Mom loved to read, but didn’t have the same opportunities to read often like Dad. She didn’t read English, and the books in her language were expensive and difficult to obtain. So, instead, Mom told stories to the little Gang of Three, Linda, Gus and Tim, on cold wintry days when it was too dark and cold to play outside. The story blanket Mom wove wrapped around the three little siblings like magical warp and woof of truth and fantasy.
Mom told stories that she heard as she was growing up in her old country. Other stories were current history, things that were happening in real life that future school children would study. One such story was about Madame President’s Wife, who, unlike Linda, was a youngest sister. Mom admired Madame, because like Mom, Madame came from a Christian family that taught their girl children to read and write, just like the boys were taught. Linda thought it was very strange that girls would not know how to read and write, because she already loved books even though she couldn’t read very well yet.
Madame was a scholar who spoke several languages and translated her husband’s speeches and papers into the languages of world leaders. Linda asked Mom if Madame ever put her own thoughts and words into the speeches and papers of her husband, the President, and Mom agreed that “Yes, it is possible, but scandalous, that the proper Madame might have snuck her own words in.” Linda thought it was delicious that the dignified Madame who dressed in long white gloves and floor-length gowns to dine and dance at state dinners with kings and queens would do something so sneaky. “Dignified” was Mom’s favorite description of anyone she admired.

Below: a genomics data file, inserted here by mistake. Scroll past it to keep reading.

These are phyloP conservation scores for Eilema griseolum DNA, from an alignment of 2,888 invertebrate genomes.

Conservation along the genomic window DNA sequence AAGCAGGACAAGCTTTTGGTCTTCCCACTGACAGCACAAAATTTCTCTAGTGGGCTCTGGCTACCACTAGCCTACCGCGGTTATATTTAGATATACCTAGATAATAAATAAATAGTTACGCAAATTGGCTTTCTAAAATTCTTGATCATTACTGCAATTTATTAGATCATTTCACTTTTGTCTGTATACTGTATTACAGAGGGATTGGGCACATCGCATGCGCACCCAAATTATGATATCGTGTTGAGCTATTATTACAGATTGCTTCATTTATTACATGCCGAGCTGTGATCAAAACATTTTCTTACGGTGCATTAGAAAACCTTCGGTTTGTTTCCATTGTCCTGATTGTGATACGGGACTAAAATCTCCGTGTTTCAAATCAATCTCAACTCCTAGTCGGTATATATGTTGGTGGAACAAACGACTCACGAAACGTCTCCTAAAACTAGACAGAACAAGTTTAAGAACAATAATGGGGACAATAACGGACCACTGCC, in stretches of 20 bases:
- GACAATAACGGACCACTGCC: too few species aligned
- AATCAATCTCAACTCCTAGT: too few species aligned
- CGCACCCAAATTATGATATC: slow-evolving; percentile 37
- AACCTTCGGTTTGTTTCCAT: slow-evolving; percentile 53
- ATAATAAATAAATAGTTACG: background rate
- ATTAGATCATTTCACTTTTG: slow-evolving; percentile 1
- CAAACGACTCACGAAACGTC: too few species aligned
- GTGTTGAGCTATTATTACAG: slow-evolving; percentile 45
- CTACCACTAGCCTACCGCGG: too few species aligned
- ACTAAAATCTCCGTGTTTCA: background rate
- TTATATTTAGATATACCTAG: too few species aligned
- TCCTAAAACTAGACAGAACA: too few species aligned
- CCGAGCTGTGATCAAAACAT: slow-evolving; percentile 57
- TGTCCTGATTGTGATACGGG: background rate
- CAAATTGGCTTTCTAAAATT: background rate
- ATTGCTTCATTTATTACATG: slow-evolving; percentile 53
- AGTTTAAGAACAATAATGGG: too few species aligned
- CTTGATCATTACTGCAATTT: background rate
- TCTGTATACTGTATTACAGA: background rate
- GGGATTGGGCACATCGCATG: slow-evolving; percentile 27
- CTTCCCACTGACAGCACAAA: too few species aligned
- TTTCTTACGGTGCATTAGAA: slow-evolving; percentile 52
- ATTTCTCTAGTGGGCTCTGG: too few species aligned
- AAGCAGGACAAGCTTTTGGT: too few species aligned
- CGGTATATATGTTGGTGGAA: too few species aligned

Gus and Tim were a whole lot less interested in the stories about Madame than the ones Mom told about Storm King, mighty warrior king, who leaped over whole provinces with one push-off from his muscular legs. Storm King had white fur instead of hair on his head and where his beard would have grown. He carried a thick staff made from the stalks of bamboo trees that were still alive, bundled together and squeezed tightly in the middle where the Storm King’s hand grasped it. What trouble the poor Storm King had when his staff would grow without warning as he was using it to fight an enemy soldier or to dig for grubs to eat while on military campaigns far from home. It was even worse when the staff was strapped to Storm King’s back as he galloped across the countryside on horseback, and the staff began to stretch out its length from both ends at the same time! No wonder Storm King had attendants who carried sharp swords and stayed nearby so that they could help him trim his staff when it began to grow.
Because Mom had no books from which to read stories of Storm King, the children had to imagine what he looked like and how he moved and fought. Linda never shared her images of Storm King, keeping them secret inside herself, and Gus and Tim didn’t talk much, preferring to poke each other when Mom was telling stories and breaking down into giggles while jumping from the family bed to the baby crib in the one bedroom of their tenement house apartment. When Linda played with their green molded plastic soldiers and tan plastic cowboys, she would imagine stories about Storm King and his heroic journeys across the old country, looking for trouble to sort out and poor people to help.
Sometimes Linda would imagine that she was a grown up lady just like Madame President’s Wife, educated in medicine and science and knowing how to dance in elegant ballgowns, able to speak in any language of the world to important people about important things. Linda would ask Mom how Madame learned to do all the things she knew how to do and promised herself that when she grew up, she would learn to do those things, too. Even at a young age, Linda knew what was real and what was fantasy. It just turned out as Linda got older that she sometimes couldn’t separate the two, but that is a story for another telling.